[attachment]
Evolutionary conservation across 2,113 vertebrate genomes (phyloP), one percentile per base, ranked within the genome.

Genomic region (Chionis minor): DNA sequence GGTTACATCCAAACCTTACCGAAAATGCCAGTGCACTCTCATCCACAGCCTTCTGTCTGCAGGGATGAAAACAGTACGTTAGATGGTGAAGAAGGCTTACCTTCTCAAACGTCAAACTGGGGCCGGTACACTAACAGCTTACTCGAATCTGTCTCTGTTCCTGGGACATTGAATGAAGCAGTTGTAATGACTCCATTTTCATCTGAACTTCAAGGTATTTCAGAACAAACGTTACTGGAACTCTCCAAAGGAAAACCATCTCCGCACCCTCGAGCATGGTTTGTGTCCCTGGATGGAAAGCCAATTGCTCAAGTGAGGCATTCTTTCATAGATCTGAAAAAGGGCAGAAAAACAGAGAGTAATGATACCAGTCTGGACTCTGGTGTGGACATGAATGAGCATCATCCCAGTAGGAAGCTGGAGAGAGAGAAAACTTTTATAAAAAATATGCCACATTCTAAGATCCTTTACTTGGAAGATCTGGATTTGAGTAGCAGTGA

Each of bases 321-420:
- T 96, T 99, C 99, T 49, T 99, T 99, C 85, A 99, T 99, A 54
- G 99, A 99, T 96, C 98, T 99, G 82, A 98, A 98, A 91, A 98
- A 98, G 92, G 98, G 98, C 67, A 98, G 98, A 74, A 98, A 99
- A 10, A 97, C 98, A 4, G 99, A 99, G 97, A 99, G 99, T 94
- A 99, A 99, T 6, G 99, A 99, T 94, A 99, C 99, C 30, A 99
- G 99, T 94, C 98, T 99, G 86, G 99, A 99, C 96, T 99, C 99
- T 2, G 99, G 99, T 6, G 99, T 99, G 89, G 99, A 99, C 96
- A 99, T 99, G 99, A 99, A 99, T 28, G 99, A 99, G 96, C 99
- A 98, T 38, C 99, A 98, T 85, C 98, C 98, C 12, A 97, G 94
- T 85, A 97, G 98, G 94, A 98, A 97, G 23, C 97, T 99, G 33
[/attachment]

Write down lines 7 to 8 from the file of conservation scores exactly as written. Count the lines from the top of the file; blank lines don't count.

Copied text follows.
- A 10, A 97, C 98, A 4, G 99, A 99, G 97, A 99, G 99, T 94
- A 99, A 99, T 6, G 99, A 99, T 94, A 99, C 99, C 30, A 99